Wednesday, 12 August 2015

The Lynton and Barnstaple - an inspiration to us all

Woody Bay 23.6.1980

Woody Bay 30.7.2006

Killingon Lane 30.7.2006 (All copyright Steve Sainsbury/Rail Thing)

'Perchance it is not dead but sleepeth'. So proclaimed the board left at the buffer stops at Barnstaple Town station back in 1935, on the day the Lynton and Barnstaple Railway closed. It was an act of pure genius.

For many years the line was sleeping, deeply. Railways were in decline, enthusiasts dared not even contemplate reopening railways. We were heading towards a future of robots, colonies on Mars and twelve lane motorways.

And then slowly railways WERE reopened, by enthusiasts and mainly for enthusiasts. And in time the preserved lines, as they were then called, became tourist attractions and the general public took to them as steam vanished from the Network.

They rebranded themselves as heritage railways and began to offer more than just rides, with some lines offering services for people to get from A to B.

Somewhere in that period a few brave souls decided the L&B's time was coming, that it could be nudged from that deep sleep. And why not? It sat in a prime holiday area, ran through fantastic countryside and was just about intact. And after a quiet start with a few dead ends it finally began to return, once Woody Bay had been secured. Very very small steps, but a head of steam is building up, and the line now unashamedly proclaims that its long term aim is to rebuild the whole route. We don't need to be shy of our aims any more! A step towards this was the formation of Exmoor Associates, a group that exists purely to obtain stretches of the line as they come on to the market. This will then ease extension of the line.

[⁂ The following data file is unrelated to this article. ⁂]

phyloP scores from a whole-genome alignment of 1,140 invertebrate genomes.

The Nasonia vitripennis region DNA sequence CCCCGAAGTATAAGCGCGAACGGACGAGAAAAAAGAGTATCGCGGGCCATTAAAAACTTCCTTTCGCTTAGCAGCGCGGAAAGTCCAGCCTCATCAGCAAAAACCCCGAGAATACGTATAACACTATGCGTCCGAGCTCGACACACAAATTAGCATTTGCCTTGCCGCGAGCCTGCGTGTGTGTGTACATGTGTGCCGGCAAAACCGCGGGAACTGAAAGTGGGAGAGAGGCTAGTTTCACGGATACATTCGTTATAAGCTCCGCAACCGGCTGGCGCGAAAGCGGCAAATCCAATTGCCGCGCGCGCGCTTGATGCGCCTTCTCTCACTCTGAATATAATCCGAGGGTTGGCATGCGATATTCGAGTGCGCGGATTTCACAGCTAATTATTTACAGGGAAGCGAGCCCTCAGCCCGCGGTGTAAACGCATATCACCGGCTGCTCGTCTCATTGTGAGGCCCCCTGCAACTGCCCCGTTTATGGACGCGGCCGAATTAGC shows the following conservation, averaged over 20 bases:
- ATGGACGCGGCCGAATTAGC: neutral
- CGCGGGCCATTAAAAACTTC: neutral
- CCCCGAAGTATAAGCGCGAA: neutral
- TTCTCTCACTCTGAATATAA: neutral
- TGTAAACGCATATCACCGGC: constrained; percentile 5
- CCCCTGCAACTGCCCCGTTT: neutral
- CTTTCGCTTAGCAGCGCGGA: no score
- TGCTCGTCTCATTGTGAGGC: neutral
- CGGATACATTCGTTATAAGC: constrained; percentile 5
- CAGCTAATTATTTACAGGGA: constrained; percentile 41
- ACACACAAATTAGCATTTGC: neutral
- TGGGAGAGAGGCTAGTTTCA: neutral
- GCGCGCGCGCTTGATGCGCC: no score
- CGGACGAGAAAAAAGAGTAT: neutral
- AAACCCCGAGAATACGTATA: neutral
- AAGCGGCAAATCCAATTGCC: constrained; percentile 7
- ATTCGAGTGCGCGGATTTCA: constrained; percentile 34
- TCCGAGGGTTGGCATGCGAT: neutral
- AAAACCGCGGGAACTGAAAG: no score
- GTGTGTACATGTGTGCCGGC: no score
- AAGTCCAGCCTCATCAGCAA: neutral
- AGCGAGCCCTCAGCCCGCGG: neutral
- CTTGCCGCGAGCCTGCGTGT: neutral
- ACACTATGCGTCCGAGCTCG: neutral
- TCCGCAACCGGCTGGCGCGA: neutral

For now the line offers a trip of about a mile, but there are big plans falling into place. The line is now about to acquire Blackmoor (Gate) station. Snapper Halt and Chelfham Viaduct have both been restored to a degree by the line.

The L&B model has inspired others, not least the New Somerset and Dorset Railway, which aims to restore the whole 100 miles of that line.

We are moving towards a transport paradigm shift. Road traffic will give way to rail traffic as the oil vanishes. Rail has a huge energy efficiency over road, it has only been cheap and easy (and heavily subsidised) oil that has skewed this. As the oil (and the cars and lorries) vanish we will all switch to rail. Where does this leave the L&B - and the rest?

The heritage railway per se is doomed, for the same reason roads are. Some are already aware of this and are morphing into community railways. What few if any are aware of is that the particular skill set they already possess will be priceless in an oil-free future. Our non-electrified railways won't be diesel worked, but will use steam. Fashion and modernity will vanish as our fossil-fuel sunbsidised economy simplifies. The best use of assets will be the long-term. There's no reason why locomotives and coaches can't last over 100 years - because some already have! Railways will become the heart and lifeline of every community. 

As for narrow gauge light railways - their golden age is now only a decade or so away. An ideal solution in less heavily populated areas the brief interregnum, when cheap oil allowed roads to steal the light railways' traffic away, will soon come to an end, and we all need to be ready to get the rails down as quickly as we can - not only between Lynton and Barnstaple but throughout these islands. The L&B will once again become a virtuous model and will pick up from where it left off, only this time without subsidised road traffic to compete against.

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